The esters may be deprotonated with Sodium Hydride or comparably strong bases and the resulting anions subsequently alkylated with alkyl halides in good to excellent yields (eq 1).4,6a,b The reaction may also be carried out using phase transfer catalysis.5 Opening of epoxides,6c cyclic sulfonates,6d and displacement of triflates6e also proceeds in good yields. The thioacetal acids may be converted into the corresponding dianion with Potassium Hexamethyldisilazide. The dianions are readily alkylated in high yield by a wide variety of electrophiles (alkyl halides, tosylates, epoxides, N-tosylaziridines).3

1,4- and 1,2-Carbonyl Additions.

The anions of several of the esters undergo Michael addition with a wide variety of a,b-unsaturated compounds (aldehydes, ketones, esters, lactones, lactams, and nitroalkenes)7 in high yields. The role of the gegenion is important in the regioselectivity of this addition (eq 2).8 The reaction can also proceed under phase transfer9a,b (tetrabutylammonium hydrogensulfate) or crown ether (18-Crown-6) conditions.9c Trapping of the enolate resulting from conjugate addition to ketones with Formaldehyde provides a route to substituted lactones (eq 3).10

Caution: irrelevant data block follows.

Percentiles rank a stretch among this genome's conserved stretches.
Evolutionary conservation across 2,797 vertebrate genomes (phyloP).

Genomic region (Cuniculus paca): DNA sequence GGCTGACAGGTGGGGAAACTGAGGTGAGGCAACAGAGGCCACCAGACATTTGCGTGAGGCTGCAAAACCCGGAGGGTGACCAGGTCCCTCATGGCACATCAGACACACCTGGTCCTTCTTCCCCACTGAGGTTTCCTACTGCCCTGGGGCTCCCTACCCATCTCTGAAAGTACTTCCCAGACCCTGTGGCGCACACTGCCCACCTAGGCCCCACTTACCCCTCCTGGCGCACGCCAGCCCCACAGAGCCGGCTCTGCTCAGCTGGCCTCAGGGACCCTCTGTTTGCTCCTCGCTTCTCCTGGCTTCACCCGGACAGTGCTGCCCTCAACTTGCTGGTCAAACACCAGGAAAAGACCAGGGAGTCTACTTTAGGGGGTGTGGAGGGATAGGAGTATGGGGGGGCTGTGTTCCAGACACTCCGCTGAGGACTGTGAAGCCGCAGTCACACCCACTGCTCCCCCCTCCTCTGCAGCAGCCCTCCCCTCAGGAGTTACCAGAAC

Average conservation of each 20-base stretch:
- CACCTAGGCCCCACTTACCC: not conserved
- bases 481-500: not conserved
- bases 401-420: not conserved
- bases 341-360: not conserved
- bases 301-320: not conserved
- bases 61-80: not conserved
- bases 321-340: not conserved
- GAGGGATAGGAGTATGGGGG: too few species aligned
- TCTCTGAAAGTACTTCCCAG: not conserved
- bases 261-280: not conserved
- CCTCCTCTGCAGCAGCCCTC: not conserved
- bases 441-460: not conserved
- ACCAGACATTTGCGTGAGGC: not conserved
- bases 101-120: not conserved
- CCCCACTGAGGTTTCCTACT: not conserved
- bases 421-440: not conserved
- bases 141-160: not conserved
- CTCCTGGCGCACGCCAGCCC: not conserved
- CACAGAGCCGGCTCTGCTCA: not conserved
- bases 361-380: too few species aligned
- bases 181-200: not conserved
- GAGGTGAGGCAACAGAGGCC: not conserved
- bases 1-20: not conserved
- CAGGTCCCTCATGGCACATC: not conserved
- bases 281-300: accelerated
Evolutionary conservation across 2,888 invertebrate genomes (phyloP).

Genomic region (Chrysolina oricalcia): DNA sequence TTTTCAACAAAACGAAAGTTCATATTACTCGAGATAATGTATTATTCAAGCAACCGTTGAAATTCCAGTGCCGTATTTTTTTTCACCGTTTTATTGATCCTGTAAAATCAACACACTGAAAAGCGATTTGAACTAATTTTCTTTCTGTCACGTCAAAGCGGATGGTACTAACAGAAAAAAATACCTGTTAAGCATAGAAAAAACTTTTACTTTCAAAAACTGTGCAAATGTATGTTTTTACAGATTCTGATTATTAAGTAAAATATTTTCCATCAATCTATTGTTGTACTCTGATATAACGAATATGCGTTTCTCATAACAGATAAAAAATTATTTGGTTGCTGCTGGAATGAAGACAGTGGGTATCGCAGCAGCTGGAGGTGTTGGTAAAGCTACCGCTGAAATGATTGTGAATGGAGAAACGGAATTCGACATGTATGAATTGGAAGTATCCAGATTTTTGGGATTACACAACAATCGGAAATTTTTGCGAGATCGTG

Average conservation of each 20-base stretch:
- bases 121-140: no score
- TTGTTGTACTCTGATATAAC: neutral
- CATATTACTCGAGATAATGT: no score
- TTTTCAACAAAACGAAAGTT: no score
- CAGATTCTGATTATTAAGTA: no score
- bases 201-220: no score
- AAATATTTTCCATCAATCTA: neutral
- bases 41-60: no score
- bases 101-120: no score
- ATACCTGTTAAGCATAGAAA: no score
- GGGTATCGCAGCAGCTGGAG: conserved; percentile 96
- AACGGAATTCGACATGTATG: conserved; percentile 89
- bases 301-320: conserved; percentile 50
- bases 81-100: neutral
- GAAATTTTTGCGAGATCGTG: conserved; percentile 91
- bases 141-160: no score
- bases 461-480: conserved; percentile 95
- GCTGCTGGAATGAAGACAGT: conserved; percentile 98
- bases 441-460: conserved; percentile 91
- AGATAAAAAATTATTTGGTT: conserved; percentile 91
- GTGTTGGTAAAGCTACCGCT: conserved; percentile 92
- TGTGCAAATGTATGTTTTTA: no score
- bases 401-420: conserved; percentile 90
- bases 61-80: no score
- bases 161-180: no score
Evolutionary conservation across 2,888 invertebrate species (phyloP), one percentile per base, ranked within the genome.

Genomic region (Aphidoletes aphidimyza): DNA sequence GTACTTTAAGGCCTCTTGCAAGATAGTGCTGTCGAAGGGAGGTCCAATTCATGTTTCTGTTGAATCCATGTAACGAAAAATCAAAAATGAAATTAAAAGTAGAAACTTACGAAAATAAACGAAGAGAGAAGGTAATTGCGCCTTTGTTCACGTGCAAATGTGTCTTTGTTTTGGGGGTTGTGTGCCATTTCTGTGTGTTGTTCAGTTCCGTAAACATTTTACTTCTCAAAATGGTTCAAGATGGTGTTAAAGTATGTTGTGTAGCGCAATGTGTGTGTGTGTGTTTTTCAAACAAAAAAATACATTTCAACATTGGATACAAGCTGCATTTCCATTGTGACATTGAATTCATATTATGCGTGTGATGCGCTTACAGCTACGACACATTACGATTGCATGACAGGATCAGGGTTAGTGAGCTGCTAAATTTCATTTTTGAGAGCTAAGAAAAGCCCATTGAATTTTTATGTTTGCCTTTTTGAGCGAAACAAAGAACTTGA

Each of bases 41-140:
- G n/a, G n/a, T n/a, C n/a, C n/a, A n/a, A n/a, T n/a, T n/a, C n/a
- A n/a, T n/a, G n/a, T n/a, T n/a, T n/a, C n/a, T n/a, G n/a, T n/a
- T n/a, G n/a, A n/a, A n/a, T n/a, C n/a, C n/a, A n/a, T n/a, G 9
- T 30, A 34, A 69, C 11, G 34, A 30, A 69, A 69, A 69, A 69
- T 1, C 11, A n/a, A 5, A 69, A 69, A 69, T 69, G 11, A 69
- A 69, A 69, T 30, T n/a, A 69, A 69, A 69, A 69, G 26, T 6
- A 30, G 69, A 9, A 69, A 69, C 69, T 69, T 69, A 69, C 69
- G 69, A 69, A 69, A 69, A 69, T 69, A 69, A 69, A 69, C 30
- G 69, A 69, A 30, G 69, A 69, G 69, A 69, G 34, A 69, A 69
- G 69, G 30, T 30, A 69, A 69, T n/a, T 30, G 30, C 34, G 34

1,2,4-Benzenetriols may be prepared via a conjugate addition-cyclization-aromatization pathway (eq 4).11

Aldol Condensation.

Condensation of the anions of esters (6), (7), and (8) with aldehydes has been reported.8,12 The reaction can proceed with excellent diastereofacial selectivity (eq 5).12a


Reactive intermediate species have been derived from several of the thioacetals. Reaction of aldehydes with the lithium anion of (7) in the presence of Trimethylacetyl Chloride with subsequent dealkoxycarbonylation forms ketene thioacetals (eq 6).12c In addition, reactions of the acid chlorides derived from (2) or (3) in the presence of base yield products consistent with the formation of a ketene intermediate (eq 7).13

Retrocyclizations of S-alkylated derivatives of (6) yield a-oxo dithioester intermediates which react with alkenes in a Diels-Alder reaction (eq 8),14 and cycloadditions with styrene derivatives and (1) yield 2-(ethylthio)butyrolactones.15

Ester (6) reacts with various dithiols in the presence of Trimethylaluminum to produce tetrathiafulvalenes in good yield (eq 9).16

A chiral variant of (8) (menthyl ester) has served as an auxiliary (eq 10) in the condensation of aryl alkyl ketones with n-Butyllithium to produce chiral tertiary alcohols (70%, 55% ee).17